Britain will mark the 70th anniversary of Queen Elizabeth II’s rule on Sunday.
The 25-year-old Elizabeth became queen on February 6, 1952, following the death of her father King George VI. She took over a country that survived the damages of World War II with Winston Churchill as prime minister.
Since then, prime ministers, popes, and presidents have come and gone. The Soviet Union has collapsed, and Britain's own empire has disappeared.
Coronation in the age of television
On June 2, 1953, Elizabeth’s coronation was the first event seen on live television by millions around the world.
The broadcast brought the British royal family into people’s living rooms. Elizabeth then made her first televised Christmas broadcast in 1957, saying she hoped the new medium would make her message “more personal and direct.”
“At least for a few minutes, I welcome you to the peace of my own home,” she said at the time.
From weddings to funerals, the ceremonies became must-see television. An estimated 750 million people around the world watched the wedding between Prince Charles and Lady Diana on July 29, 1981.
Winds of change
A Spaniard reportedly told King Charles I that “the sun never sets” on the British Empire. Historians estimated the empire once ruled more than 400 million people and had 25 percent of the earth’s landmass. It was so huge that there was always daylight in one of the territories.
Under Elizabeth, Ghana became the first British colony in Africa to celebrate independence in 1957. Three years later, then British Prime Minister Harold Macmillan made his famous “winds of change” speech in South Africa. By 1970, most of Britain’s African and Caribbean colonies had gained independence. And Britain handed over Hong Kong to China in 1997.
The queen, however, remains the head of state in 15 Commonwealth countries including Australia, New Zealand and Canada.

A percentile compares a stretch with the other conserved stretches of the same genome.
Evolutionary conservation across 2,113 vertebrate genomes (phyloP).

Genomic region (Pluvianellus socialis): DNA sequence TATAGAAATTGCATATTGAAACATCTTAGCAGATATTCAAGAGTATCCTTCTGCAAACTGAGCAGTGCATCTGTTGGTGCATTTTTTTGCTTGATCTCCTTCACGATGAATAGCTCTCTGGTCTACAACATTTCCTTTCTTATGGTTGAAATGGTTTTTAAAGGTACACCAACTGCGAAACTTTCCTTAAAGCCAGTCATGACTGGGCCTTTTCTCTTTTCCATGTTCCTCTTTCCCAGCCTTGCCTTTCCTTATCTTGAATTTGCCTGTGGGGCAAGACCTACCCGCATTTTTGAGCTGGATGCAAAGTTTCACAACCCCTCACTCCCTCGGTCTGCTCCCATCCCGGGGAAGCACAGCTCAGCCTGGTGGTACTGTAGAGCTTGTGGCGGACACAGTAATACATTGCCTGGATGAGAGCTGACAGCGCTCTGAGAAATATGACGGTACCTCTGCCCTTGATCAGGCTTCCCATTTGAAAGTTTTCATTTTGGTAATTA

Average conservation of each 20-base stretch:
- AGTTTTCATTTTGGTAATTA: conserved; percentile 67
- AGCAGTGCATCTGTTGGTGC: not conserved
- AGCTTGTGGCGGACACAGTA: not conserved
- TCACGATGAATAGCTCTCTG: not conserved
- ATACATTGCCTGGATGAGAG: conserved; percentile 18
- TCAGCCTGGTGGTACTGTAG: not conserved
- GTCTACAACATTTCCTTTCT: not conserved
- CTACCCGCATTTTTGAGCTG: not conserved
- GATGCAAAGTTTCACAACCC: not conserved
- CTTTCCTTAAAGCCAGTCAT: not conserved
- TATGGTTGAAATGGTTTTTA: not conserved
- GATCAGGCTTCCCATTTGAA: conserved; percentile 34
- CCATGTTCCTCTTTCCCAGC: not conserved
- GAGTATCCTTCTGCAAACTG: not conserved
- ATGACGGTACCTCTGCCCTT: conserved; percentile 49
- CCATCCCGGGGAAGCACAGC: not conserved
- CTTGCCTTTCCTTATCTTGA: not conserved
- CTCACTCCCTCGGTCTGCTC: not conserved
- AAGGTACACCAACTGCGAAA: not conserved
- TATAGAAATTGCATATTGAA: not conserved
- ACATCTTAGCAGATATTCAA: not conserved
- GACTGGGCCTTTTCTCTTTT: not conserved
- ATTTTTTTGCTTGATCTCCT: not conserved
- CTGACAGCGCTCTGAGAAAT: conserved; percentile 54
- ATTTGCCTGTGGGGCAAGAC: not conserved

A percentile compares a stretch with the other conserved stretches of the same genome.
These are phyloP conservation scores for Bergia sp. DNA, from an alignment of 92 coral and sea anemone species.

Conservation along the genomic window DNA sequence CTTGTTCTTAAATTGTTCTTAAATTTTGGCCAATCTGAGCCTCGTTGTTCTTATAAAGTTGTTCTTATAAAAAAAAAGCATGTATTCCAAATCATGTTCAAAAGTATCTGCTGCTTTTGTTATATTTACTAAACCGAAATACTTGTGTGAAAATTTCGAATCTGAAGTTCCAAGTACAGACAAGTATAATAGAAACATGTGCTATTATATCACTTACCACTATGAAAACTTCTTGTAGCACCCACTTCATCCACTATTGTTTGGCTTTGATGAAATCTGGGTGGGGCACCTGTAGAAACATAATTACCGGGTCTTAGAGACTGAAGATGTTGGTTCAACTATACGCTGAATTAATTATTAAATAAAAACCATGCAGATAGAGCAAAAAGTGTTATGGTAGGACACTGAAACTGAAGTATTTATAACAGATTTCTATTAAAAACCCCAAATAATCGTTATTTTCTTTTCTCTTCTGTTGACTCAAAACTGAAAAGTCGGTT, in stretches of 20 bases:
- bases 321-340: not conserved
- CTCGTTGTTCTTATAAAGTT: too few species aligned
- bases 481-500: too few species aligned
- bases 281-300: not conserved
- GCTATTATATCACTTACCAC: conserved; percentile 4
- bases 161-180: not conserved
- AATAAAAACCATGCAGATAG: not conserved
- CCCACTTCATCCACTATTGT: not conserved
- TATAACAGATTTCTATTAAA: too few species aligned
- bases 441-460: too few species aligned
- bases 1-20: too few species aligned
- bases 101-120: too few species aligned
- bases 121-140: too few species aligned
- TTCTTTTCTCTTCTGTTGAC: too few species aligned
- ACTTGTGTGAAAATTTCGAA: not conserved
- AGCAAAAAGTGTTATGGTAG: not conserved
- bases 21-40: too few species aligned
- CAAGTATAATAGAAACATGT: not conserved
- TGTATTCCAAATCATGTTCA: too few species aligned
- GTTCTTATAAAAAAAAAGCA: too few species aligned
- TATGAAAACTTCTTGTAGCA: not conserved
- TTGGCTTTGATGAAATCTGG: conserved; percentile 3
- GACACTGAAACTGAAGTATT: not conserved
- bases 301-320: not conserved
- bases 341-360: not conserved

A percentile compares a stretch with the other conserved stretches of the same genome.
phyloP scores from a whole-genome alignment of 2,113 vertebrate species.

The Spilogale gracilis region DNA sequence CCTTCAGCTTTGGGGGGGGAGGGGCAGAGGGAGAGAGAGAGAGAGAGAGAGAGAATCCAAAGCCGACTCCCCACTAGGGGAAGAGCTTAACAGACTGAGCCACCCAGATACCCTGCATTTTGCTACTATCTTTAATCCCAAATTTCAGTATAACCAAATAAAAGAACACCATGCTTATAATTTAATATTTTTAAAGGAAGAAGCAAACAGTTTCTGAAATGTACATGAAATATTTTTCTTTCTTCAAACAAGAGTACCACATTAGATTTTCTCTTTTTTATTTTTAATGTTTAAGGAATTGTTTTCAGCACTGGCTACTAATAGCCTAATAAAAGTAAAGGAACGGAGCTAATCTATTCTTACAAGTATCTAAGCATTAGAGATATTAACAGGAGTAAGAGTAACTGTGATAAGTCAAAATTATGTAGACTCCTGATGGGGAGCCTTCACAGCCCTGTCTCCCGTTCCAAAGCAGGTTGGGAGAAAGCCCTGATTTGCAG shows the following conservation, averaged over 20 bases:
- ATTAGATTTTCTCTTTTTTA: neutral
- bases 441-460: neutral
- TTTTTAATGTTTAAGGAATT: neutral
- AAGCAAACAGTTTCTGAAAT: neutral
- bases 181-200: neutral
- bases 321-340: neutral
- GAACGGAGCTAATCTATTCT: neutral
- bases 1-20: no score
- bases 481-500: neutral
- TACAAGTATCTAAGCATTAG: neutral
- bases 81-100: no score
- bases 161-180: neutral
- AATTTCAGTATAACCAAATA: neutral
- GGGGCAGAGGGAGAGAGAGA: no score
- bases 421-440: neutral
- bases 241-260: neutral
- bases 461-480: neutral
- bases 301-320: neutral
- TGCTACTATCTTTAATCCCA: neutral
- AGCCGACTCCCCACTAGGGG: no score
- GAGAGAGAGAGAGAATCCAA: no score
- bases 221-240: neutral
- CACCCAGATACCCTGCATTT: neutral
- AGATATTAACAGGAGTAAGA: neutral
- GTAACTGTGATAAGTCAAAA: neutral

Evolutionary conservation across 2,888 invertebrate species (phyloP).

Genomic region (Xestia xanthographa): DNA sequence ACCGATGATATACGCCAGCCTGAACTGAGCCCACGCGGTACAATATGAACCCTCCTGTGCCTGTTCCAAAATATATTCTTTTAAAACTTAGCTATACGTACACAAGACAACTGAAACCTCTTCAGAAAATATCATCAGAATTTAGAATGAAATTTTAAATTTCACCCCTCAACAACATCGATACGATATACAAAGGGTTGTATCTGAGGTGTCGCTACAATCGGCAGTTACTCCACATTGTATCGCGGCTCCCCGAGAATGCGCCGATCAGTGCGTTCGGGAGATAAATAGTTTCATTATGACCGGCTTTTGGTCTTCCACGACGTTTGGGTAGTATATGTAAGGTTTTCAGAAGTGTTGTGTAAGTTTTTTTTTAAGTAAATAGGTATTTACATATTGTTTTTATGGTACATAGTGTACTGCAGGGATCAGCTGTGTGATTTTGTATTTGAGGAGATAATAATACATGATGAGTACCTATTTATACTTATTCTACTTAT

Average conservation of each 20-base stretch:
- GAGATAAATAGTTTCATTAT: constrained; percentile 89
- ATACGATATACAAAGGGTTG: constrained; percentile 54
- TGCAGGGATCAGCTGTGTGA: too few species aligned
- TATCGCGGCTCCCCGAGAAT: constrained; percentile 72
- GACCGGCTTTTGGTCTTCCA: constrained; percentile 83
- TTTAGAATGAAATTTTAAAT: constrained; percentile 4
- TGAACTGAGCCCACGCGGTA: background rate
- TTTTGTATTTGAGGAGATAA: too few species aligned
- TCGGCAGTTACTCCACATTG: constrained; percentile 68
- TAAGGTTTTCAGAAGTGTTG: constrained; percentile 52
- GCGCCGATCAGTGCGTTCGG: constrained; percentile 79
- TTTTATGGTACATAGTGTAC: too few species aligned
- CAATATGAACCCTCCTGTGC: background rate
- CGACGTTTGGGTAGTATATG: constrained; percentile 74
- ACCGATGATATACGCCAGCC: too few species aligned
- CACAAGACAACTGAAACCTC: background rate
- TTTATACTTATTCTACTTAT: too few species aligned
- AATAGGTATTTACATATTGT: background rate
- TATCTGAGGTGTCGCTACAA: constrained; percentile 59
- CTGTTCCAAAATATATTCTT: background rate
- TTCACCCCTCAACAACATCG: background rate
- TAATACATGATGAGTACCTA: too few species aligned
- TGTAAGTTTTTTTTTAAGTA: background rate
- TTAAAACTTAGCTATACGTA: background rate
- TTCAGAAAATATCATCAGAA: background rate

No second Elizabethan Age
Elizabeth's rule has often been compared, good or bad, to the “Golden Age” of the first Elizabeth in the 16th century. That was a time when England grew its economy, expanded its influence, and celebrated the great William Shakespeare.
British historian David Starkey observed that there would be no second Elizabethan age. He said the queen views her role as simply doing a job.
He told Reuters, "I say this not as criticism, but simply as a statement of fact… For she came to the throne with one thought only: to keep the royal show on the road."
Anna Whitelock is Professor of the History of Monarchy at London's City University. She noted, "The definition of success for any monarch over time is to preserve the monarchy and ensure the succession. That is the primary job, and that's what she's done."
Matthew Dennison recently wrote a book about the queen. He said the way Elizabeth performed her role has given her a moral position beyond anything she had as a monarch.
Constitutionally, the British monarch now has few practical powers and is expected to be non-political.
However, historians say Elizabeth has used "soft” power and made the monarchy a unifying force for the nation. At the start of the COVID-19 pandemic, the queen used her broadcast to calm the public.
Former British leaders have said her years of experience have proved of great help. They said they could speak freely without fear of their conversations ever being made public.
Former prime minister Tony Blair said: "She will assess situations and difficulties and can describe them without ever ... giving any clue as to political preference or anything like that. It's quite remarkable to see."
Some historians say the queen will be viewed as the last of her kind, a monarch who commands unquestioned respect.
And Whitelock observed that "She [the queen] will be up there as one of the greatest monarchs not just for her longevity, but for the period of change which she has witnessed.”
I’m Dan Novak.
Hai Do adapted this story for Learning English based on reporting from The Associated Press and Reuters.
Words in this Story
coronation – n. a ceremony in which a crown is placed on the queen or king
royal – adj. relating to king or queen
empire – n. a group of countries controlled by one ruler
throne -n. spacial chair for the king or queen
monarch - n. a person, king or queen, who rules a country
preserve – v. to keep something in its original state
ensure – v. to make sure, certain
assess – v. to make a judgement
clue – n. something that helps to understand